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The Western New York Land Conservancy and the Friends of the Stella Niagara Preserve announced Thursday the Land Conservancy is now the proud owner of the 29-acre Stella Niagara Preserve on the Niagara River in the Town of Lewiston. This news comes after an effort to raise more than $3.27 million to create the preserve and after matching a $200,000 challenge gift from a Lewiston family.
The Sisters of St. Francis, the preserve's former owners, were instrumental in the creation of the Stella Niagara Preserve. In 2013, in keeping with the tradition of St. Francis of Assisi and the sisters' deeply held concern for the natural environment, they asked the Land Conservancy to purchase this property and protect it for future generations to enjoy.
The Land Conservancy hoped to raise $3.8 million to create the preserve, with at least $3.27 million needed in order to purchase the property and open it to the public. The Land Conservancy surpassed the $3.27 million goal in late May.
"Our hearts are filled with gratitude for the community's support for the protection of this ecologically, culturally and spiritually uplifting place," Sister Edith Wyss said. "The creation of the Stella Niagara Preserve aligns with our beliefs in respecting and appreciating the beauty of this land as a reflection of the Creator. We are elated that it will now endure forever."
The Stella Niagara Preserve is the largest privately owned, undeveloped property along the Niagara River. It has a quarter mile of shoreline and direct access to the river. The preserve supports threatened species of plants and animals such as the bald eagle and lake sturgeon. Its shallow offshore area supports critical spawning habitat for freshwater fish. The entire Niagara River is an internationally designated, globally significant Important Bird Area on par with the Everglades and Yellowstone, and is home to thousands of waterfowl and gulls during the winter. The Stella Niagara Preserve contributes to this annual bird migration.
The Stella Niagara Preserve is also historically significant. For centuries, Native Americans launched canoes from its shores as they hunted, fished and traded along the river. The preserve is the precise place where the British landed to capture Fort Niagara in the War of 1812, and has trees old enough to have witnessed these battles. Home to the Sisters of St. Francis since 1907, the property features several statues as well as a chapel and a peace shrine adorned with sgraffito murals crafted by well-known Polish artist Józef Sławiński.
Upon hearing the news, Town of Lewiston Supervisor Dennis Brochey said, "The Town of Lewiston is very excited about the creation of the Stella Niagara Preserve and we are grateful to the Land Conservancy, the Sisters of St. Francis and every supporter of this project. The Stella Niagara Preserve provides an exceptional place for our residents and visitors alike to connect with our region's history and experience our unique natural environment."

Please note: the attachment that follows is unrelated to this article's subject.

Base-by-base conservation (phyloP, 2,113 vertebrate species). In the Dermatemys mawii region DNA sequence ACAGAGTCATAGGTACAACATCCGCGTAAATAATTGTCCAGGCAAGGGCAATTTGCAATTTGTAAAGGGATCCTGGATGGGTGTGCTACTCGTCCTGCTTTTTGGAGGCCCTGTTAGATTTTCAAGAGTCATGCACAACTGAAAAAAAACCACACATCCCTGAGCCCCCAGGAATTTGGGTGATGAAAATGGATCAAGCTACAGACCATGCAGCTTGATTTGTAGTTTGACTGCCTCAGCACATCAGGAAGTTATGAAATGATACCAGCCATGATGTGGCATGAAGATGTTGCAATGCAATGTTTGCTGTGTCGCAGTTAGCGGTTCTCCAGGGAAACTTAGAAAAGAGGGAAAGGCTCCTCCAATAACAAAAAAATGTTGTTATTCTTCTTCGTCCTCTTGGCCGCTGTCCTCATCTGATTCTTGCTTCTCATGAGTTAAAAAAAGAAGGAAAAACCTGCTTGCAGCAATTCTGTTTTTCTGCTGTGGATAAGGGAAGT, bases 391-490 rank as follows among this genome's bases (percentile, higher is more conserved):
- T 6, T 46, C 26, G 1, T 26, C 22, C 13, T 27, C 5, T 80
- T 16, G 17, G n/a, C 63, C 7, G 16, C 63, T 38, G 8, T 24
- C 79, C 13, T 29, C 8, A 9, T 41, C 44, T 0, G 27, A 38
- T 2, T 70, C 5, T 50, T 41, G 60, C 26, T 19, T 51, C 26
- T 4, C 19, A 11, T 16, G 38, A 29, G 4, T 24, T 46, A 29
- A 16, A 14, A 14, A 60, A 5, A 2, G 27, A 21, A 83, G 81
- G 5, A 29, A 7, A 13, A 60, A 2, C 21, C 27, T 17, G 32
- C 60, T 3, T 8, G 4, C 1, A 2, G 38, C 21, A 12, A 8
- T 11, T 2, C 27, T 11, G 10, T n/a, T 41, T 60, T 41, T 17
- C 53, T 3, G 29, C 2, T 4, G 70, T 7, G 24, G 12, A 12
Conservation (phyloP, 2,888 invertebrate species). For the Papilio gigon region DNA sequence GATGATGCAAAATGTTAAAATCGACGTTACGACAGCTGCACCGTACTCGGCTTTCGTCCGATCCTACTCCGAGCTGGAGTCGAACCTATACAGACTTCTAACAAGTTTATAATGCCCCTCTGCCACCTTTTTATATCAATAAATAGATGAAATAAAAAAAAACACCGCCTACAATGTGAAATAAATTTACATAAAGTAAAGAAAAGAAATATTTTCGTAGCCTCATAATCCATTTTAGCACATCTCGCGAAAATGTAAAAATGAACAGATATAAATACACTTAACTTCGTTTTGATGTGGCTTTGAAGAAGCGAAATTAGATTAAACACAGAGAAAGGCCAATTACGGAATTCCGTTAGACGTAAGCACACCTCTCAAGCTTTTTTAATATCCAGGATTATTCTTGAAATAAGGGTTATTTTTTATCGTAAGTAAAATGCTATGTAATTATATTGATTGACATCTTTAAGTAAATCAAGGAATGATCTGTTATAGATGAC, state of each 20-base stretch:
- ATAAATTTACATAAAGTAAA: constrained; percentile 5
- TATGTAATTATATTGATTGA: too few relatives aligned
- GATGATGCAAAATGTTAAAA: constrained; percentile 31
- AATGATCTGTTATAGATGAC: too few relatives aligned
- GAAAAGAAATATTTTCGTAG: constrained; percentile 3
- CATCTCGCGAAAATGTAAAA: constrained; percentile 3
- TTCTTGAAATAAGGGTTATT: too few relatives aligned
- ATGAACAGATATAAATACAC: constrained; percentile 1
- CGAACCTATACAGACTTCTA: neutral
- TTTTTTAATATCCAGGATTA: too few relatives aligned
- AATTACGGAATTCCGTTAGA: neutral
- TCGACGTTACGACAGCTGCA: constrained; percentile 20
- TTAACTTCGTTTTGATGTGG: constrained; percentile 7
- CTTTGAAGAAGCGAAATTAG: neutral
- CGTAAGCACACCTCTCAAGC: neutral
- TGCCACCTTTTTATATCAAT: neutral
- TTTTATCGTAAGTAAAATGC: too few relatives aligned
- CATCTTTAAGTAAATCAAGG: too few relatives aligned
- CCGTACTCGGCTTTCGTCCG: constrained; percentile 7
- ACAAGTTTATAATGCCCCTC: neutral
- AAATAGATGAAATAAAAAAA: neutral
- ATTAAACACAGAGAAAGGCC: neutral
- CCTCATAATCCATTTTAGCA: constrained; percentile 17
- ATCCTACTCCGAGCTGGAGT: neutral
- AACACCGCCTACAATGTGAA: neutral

The Stella Niagara Preserve is not yet open to the public, but will be later this summer. The preserve will have walking trails, fishing access and a kayak launch. The Land Conservancy will also enhance the property's critical wildlife habitat, protect its historic structures and art, and carefully steward the property for future generations.
Funding received and committed includes $1,853,487 from the Niagara Relicensing Habitat Enhancement and Restoration Fund, $500,000 from the Greenway Ecological Standing Committee, $300,000 from the U.S. Fish and Wildlife Service's Great Lakes Restoration Initiative through the Joint Venture Habitat Protection and Restoration Program, and $150,000 from the Greenway's Town of Lewiston/Host Communities Standing Committee.
The project received hundreds of individual donations from throughout the community. In February, Town of Lewiston residents Pamela and Joe Priest contributed a $200,000 challenge gift. It came at a time when the fundraising goal seemed daunting.
"The Stella Niagara Preserve is especially meaningful to us, because our children both graduated from the adjacent Stella Niagara Education Park," the Priests said. "The Stella Niagara Preserve project continues the tradition of stewardship and protection of the environment that the Sisters of St. Francis have shepherded for over 100 years, and we are honored to have been a part of it."
The project also received support from foundations, including $200,000 from the Tower Family Fund Inc., $65,000 from the East Hill Foundation, $50,000 from the John R. Oishei Foundation, $50,000 from the Gallogly Family Foundation, $25,000 from The Margaret L. Wendt Foundation, $25,000 from the Community Foundation for Greater Buffalo, $15,000 from the Hahn Family Foundation, $10,000 from the M&T Charitable Foundation, $10,000 from the Joanne & Frank Collins Foundation and $2,000 from the Western New York Foundation.
Nancy Smith, executive director of the Western New York Land Conservancy, said, "We are so grateful to the many supporters in our community for helping us to make the Stella Niagara Preserve a reality. Preserving open spaces like this one contributes to our community's high quality of life, environmental health and local economy. This is the first of many projects we hope to complete along the unfolding Niagara River Greenway."
The Western New York Land Conservancy is a regional, not-for-profit land trust that permanently protects land with significant conservation value in Western New York for future generations. The Land Conservancy envisions a future in which open spaces, working lands, wildlife habitat and scenic beauty are cherished and protected as part of the landscape and character of Western New York. For more information on upcoming events, volunteer opportunities or the mission of the Western New York Land Conservancy, call 716-687-1225, email [email protected] or visit www.wnylc.org.